I'm very new to plant identification. This is a good question. I would also like to know if there are any specific methods or techniques to getting started with identification. I've been trying to learn to ID the plants that grow closest to me (I.e. My back yard, my neighborhood) but they vary somewhat and there are a few pioneers that look alike. Any advice would be much appreciated!
There are two main components to plant identification. The first is to learn the major, common plant families, seven of which are introduced in my online article, "Learning to Identify Plants by Families: It will forever change the way you look at plants."
Take the Mustard family, for example. Mustard flowers have four petals, plus six stamens (4 tall + 2 short). There are more than 3,000 different species in the world, and they are all more-or-less edible, if not always palatable. Therefore, with that much information, you could be wandering around Mongolia and encounter some plant you've never seen before, but identify it as a Mustard by the information above. You don't have to identify the species, just identify it to the Mustard family. If its a mustard, then you can try it. If it is palatable, then add it to your salad and enjoy! My kids book and card game teaches eight core families and their basic properties and uses:
If a plant specimen doesn't match any of the plant families you already know, then you can turn to Botany in a Day to key it out. Botany in a Day covers most of the plant families in the northern latitudes, and a great many from farther south. In regards to the question, "What's the first step in narrowing down the species of plant you're observing?" - The literal first step is to determine if your specimen belongs to the Plant Kingdon, Animal Kingdom, Fungus Kingdom, etc, and yes, there is actually a diagram in Botany in a Day guiding the reader along. The second step would be to determine if your specimen is a nonvascular or vascular spore plant, a naked seed, or a true flowering plant. Assuming you have a flowering plant, you move to monocots versus dicots, and then into the family keys.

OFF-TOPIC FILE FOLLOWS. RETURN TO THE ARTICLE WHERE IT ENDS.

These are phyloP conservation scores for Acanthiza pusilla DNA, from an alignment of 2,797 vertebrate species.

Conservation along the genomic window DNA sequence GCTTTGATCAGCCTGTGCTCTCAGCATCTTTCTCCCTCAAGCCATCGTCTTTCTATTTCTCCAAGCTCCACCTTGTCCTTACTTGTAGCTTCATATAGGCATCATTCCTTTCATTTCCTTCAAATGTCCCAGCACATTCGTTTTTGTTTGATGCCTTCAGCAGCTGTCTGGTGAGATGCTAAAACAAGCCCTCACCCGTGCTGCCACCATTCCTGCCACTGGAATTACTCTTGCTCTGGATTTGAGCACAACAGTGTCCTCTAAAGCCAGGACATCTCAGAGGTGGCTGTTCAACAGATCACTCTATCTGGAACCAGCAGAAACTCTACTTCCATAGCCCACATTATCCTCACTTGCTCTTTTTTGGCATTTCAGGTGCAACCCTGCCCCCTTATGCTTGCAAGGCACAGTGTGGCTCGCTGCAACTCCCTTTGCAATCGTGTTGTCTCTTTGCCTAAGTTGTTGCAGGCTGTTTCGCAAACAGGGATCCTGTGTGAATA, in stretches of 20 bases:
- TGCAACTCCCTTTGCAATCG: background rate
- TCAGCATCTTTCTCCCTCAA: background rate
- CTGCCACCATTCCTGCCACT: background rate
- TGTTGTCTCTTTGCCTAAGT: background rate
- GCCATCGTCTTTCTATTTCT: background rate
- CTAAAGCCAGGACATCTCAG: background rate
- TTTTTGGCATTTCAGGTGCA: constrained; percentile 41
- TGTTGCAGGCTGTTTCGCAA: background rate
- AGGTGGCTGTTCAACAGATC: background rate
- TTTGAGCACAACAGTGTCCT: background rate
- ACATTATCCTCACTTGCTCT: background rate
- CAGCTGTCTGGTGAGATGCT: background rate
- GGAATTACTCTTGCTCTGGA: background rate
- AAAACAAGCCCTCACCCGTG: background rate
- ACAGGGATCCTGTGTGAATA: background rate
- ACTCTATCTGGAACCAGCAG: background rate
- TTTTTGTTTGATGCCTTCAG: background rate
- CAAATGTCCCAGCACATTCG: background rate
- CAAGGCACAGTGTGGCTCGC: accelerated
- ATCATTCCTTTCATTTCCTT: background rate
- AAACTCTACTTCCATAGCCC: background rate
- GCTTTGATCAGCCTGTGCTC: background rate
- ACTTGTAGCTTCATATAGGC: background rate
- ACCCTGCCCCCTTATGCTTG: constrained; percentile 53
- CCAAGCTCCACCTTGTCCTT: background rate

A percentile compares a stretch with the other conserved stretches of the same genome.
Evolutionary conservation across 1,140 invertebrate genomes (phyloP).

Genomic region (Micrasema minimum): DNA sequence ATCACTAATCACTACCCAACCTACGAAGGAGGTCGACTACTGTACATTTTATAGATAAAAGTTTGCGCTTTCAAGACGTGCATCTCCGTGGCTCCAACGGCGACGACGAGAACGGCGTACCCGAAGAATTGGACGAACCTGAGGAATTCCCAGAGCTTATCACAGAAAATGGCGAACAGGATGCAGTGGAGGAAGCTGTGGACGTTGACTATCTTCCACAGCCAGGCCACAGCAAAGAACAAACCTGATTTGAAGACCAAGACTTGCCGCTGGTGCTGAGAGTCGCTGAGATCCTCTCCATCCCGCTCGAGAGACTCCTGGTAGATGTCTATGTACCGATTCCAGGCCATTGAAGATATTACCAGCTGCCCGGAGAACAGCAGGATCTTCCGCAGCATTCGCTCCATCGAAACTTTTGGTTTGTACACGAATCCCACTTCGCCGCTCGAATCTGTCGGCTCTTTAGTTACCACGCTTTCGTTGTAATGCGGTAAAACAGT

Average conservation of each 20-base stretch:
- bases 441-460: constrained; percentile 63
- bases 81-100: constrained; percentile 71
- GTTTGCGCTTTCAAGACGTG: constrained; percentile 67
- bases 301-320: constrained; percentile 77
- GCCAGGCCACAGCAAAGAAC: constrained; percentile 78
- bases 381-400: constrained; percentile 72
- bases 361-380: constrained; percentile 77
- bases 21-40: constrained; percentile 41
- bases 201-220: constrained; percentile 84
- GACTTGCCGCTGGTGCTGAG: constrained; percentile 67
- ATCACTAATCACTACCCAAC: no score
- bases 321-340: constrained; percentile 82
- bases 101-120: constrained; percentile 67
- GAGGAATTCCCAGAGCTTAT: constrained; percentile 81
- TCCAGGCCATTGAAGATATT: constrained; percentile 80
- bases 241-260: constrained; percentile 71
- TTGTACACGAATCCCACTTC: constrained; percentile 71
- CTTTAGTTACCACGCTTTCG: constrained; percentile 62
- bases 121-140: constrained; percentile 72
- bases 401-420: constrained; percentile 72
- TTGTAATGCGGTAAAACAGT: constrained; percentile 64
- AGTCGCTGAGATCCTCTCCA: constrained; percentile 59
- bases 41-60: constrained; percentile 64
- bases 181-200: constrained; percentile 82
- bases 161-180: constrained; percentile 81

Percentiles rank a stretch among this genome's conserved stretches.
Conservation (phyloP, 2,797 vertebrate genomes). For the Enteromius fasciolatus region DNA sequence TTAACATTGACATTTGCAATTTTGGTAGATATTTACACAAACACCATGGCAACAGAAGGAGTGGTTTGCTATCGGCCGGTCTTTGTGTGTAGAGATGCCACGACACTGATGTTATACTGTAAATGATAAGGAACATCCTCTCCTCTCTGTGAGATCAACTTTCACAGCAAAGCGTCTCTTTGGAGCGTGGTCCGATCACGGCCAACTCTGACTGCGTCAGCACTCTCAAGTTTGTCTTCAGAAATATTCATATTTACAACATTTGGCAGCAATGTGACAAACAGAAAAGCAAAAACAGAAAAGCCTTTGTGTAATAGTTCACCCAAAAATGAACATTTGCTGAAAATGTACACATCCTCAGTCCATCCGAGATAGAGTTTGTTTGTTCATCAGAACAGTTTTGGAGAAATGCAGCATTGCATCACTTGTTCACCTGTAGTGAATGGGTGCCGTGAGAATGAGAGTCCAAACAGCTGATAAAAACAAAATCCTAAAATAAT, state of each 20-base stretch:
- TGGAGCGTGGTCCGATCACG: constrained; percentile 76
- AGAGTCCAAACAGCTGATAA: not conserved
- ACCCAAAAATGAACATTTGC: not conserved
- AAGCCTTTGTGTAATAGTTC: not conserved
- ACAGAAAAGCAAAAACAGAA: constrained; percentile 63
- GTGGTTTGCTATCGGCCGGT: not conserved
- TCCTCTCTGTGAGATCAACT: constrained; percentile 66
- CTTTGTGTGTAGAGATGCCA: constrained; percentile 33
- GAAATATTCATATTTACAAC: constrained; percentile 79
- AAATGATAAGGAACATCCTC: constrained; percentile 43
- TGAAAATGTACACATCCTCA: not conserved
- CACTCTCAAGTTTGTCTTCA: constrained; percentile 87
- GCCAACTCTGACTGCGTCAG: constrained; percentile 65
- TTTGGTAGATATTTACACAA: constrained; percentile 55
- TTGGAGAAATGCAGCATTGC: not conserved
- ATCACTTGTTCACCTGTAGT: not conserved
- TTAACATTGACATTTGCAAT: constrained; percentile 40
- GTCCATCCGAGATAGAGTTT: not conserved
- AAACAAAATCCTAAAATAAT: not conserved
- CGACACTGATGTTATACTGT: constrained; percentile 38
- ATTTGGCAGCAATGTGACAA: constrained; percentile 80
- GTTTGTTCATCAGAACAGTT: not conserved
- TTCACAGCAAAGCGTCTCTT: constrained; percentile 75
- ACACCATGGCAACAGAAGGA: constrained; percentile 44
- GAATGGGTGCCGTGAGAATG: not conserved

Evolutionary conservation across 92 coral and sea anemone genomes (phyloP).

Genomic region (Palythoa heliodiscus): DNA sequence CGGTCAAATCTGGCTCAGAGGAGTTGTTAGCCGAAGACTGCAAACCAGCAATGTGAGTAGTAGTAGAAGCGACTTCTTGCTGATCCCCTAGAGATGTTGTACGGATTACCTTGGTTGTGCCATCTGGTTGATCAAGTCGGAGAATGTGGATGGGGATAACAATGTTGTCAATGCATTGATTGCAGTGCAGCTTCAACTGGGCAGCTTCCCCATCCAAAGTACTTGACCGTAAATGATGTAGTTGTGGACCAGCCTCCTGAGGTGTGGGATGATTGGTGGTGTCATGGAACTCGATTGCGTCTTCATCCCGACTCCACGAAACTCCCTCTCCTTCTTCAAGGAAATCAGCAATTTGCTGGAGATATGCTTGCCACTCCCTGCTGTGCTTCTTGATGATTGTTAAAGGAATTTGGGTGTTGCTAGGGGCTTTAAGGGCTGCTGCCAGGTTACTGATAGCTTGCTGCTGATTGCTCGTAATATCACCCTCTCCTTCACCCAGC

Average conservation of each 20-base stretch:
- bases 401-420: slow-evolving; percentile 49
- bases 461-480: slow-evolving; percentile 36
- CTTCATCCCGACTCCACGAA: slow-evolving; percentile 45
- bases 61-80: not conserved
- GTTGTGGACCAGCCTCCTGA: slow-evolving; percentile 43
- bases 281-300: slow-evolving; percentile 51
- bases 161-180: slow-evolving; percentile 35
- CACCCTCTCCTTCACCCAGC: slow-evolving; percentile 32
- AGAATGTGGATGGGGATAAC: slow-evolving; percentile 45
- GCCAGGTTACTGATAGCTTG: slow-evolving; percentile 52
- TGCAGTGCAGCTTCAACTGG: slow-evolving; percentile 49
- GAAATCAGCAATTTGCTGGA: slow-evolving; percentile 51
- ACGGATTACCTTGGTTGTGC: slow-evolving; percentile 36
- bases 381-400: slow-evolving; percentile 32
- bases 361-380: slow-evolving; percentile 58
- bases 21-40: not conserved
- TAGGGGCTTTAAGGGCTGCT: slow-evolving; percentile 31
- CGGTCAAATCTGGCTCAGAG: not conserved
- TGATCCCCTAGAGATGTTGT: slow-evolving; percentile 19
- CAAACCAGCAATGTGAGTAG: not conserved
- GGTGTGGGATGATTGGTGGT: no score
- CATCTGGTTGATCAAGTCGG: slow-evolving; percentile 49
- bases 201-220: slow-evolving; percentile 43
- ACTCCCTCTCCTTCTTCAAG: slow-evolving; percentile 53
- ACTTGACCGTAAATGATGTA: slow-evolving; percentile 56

In many cases, it is only necessary to identify the family. But you will often want to key out the species. There are some species examples included in Botany in a Day. However, I typically start with the family (Yes, I actually have to key some plants out in my own book to identify them), and then move to another book, such as Wildflowers of North America to narrow it down to the genus or sometimes the species:
By itself, Wildflowers of North America is pretty useless, but it includes thousands of flowers grouped by families, so you can ID the family in Botany in a Day and then flip through the samples shown in Wildflowers of North America (or any local book organized by families, such as the Lone Pine guides). To identify a plant down to the species, I sometimes turn to a botanical key and start at the proper genus. Or I do a Google image search for the genus and see if my specimen pops up. That works pretty well for me, since I take a lot of pictures in summer and key them out in winter.
Lucus - Most trees (not pines) are considered flowering plants. Apples, for example are in the Rose family. The flower structure is the primary pattern (most reliable), but there are often useful secondary patterns as well. For example, most plants in the Rose family have more-or-less oval, serrated leaves, which can be a good clue (not a sure answer by themselves) for the family. Take a gander: